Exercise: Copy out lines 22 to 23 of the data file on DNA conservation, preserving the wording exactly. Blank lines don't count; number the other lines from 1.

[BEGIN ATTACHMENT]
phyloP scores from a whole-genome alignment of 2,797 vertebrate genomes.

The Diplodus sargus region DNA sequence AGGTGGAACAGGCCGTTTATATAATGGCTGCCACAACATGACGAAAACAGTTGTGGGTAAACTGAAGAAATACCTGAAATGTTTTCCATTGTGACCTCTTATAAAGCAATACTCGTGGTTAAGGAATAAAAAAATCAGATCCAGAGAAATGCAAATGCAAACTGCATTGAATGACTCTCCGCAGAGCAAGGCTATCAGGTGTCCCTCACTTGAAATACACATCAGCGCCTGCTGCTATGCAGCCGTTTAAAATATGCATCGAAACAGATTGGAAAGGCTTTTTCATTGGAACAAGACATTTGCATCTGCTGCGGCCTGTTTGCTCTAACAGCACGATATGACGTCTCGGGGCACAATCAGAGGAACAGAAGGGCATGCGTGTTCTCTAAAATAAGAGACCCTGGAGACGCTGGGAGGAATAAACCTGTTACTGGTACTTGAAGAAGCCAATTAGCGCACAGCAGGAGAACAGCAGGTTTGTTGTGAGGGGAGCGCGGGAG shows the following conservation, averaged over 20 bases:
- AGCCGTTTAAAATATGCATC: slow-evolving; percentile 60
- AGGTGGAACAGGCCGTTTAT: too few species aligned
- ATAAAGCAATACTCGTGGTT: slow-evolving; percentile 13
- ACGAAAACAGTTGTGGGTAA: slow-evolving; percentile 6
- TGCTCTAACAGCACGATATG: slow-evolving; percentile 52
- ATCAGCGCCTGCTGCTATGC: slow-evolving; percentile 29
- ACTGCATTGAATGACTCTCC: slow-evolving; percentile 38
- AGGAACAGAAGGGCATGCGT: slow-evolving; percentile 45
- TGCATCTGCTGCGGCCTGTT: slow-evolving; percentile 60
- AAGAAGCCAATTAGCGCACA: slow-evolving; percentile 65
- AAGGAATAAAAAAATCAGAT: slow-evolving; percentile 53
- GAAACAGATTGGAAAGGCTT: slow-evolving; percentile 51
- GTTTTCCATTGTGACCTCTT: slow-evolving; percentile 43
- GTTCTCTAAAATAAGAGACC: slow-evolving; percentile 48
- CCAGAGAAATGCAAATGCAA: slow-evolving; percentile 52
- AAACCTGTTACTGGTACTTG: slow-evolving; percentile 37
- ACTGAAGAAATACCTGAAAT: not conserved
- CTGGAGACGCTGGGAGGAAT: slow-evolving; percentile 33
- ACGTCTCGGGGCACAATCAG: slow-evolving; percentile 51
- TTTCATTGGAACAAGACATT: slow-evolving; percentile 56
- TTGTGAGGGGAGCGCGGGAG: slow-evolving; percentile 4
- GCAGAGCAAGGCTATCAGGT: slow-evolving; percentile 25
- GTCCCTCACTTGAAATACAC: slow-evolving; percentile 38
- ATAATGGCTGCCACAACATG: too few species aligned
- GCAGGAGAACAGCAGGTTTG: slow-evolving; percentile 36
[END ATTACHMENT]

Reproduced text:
- TTTCATTGGAACAAGACATT: slow-evolving; percentile 56
- TTGTGAGGGGAGCGCGGGAG: slow-evolving; percentile 4